The limitations of Tottenham’s classic 4-4-2 were ruthlessly exposed by Young Boys in the first leg of their Champions League play-off, but Harry Redknapp is unlikely to change tack in domestic matches. Spurs’ shape in the 0-0 draw with Manchester City on the opening day mirrored the way they played towards the end of last season. Tom Huddlestone anchors a broadly diamond-shaped midfield with Luka Modrić at its tip, while Aaron Lennon and Gareth Bale supply pace and athleticism on both flanks.

The average positions of Tottenham's players in the 0-0 draw at home to Manchester City on August 14 (starting players circled); ESPN Soccernet

[1. Heurelho Gomes; 22. Vedran Ćorluka; 20. Michael Dawson, 26. Ledley King, 32. Benoît Assou-Ekotto; 7. Aaron Lennon, 6. Tom Huddlestone, 14. Luka Modrić, 3. Gareth Bale; 18. Jermain Defoe, 15. Peter Crouch; Substitutes: 17. Giovani dos Santos, 10. Robbie Keane, 9. Roman Pavlyuchenko]

Manchester City: 4-2-3-1/4-2-1-3

Yaya Touré played alongside Gareth Barry and slightly ahead of Nigel de Jong in City’s 0-0 draw at Spurs, but in the 3-0 defeat of Liverpool on Monday night he was pressed into action as an unconventional advanced central midfielder. City’s formation looks like a 4-2-3-1, but Touré’s more defensive profile, coupled with the advanced positions adopted by both wide players, means City were essentially adopting the 4-2-1-3 shape recently put forward as the archetypal modern formation by Jonathan Wilson.

The average positions of Manchester City's players in the 3-0 win at home to Liverpool on August 23 (starting players circled); ESPN Soccernet

[25. Joe Hart; 2. Micah Richards, 28. Kolo Touré, 4. Vincent Kompany, 19. Joleon Lescott; 34.Nigel de Jong, 18. Gareth Barry; 11. Adam Johnson, 42, Yaya Touré, 7. James Milner; 32. Carlos Tévez (partly obscured); Substitutes: 5. Pablo Zabaleta, 27. Jô (partly obscured)]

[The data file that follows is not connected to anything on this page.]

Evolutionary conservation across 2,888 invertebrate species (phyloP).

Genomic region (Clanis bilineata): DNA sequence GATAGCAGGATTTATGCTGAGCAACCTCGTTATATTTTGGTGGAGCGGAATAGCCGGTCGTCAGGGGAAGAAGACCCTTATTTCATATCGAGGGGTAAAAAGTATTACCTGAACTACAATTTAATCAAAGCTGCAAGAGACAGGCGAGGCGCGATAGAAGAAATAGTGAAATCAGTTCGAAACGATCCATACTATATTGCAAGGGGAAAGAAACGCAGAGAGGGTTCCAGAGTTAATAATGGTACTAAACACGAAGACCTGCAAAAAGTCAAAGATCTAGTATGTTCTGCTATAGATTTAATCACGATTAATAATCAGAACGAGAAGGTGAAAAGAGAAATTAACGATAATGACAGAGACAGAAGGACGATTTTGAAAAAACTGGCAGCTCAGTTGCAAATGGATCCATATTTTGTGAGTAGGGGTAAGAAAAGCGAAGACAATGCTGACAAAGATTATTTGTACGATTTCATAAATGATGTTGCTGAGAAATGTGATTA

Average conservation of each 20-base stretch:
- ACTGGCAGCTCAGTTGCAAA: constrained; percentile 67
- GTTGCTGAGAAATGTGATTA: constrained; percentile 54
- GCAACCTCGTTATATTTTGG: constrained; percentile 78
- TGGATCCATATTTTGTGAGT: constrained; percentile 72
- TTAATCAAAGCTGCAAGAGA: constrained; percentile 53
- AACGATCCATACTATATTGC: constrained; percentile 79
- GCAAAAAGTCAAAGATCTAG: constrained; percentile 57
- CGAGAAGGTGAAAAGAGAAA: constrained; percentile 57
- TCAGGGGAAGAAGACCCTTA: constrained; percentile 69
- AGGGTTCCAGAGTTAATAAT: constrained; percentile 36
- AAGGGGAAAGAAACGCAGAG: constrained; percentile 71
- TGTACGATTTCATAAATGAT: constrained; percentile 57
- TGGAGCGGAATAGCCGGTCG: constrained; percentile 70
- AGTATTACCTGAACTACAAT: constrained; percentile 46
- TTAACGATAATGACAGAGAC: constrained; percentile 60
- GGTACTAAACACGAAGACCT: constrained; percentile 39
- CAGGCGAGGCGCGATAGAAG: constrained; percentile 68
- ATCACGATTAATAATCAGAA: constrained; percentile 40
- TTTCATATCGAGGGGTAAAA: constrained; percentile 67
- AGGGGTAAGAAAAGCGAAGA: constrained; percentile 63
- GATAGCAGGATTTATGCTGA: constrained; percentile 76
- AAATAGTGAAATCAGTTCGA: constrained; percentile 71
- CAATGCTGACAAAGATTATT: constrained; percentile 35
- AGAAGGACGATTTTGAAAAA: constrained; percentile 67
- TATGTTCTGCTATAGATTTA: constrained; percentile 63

Liverpool: 4-2-3-1

Liverpool’s 4-2-3-1 is as tried and tested as Premier League formations come and they looked perfectly comfortable in the 1-1 draw at home to Arsenal, despite the first-half dismissal of Joe Cole. Their familiarity with the 4-2-3-1 makes it all the more baffling that Roy Hodgson should have decided to set his side out in a completely untested (Fulham-style?) 4-4-2 at City, prompting a ruthless and not unpredictable dismantling at the hands of Roberto Mancini’s men.

The average positions of Liverpool's players in the 1-1 draw at home to Arsenal on August 15 (starting players circled); ESPN Soccernet

[25. Pepe Reina; 2. Glen Johnson, 23. Jamie Carragher, 37. Martin Škrtel, 5. Daniel Agger; 8. Steven Gerrard, 20. Javier Mascherano; 18. Dirk Kuyt, 10. Joe Cole, 14. Milan Jovanović; 24. David Ngog; Substitutes: 17. Maxi Rodríguez, 21. Lucas Leiva, 9. Fernando Torres]

12 Responses to “Tactics: How the Premier League title contenders shape up”

  • I dont think you can really look much further than Chelsea’s formation when you look at how they have started the season. Their formation works perfectly because they have players to fill each position perfectly – each one is happy is that role. Where as with a lot of the other teams, people are having to play out of position to be accomodated in a formation. Chelsea are the strongest and i cant look further than them for the title.

  • […] by clubs accepting a thrashing. + Football Further tactics: How the Premier League title contenders shape up. Italy + Brescia have confirmed the purchase of Alessandro Diamanti from West Ham for a £1.8m […]

  • Not sure how you got a diamond midfield for Tottenham

    Huddlestone and Modric stay pretty close together when playing centrally and dont get forward much, all direct attacks come from the flanks in Lennon and Bale, this only differs if Niko Kranjcar plays left then he will come inside leaving the left back to bomb forward into the vacated space.

    It’s more like this

    x—x—x—x
    ————-
    —-x—x—-
    x———–x
    ————-
    —-x—x—-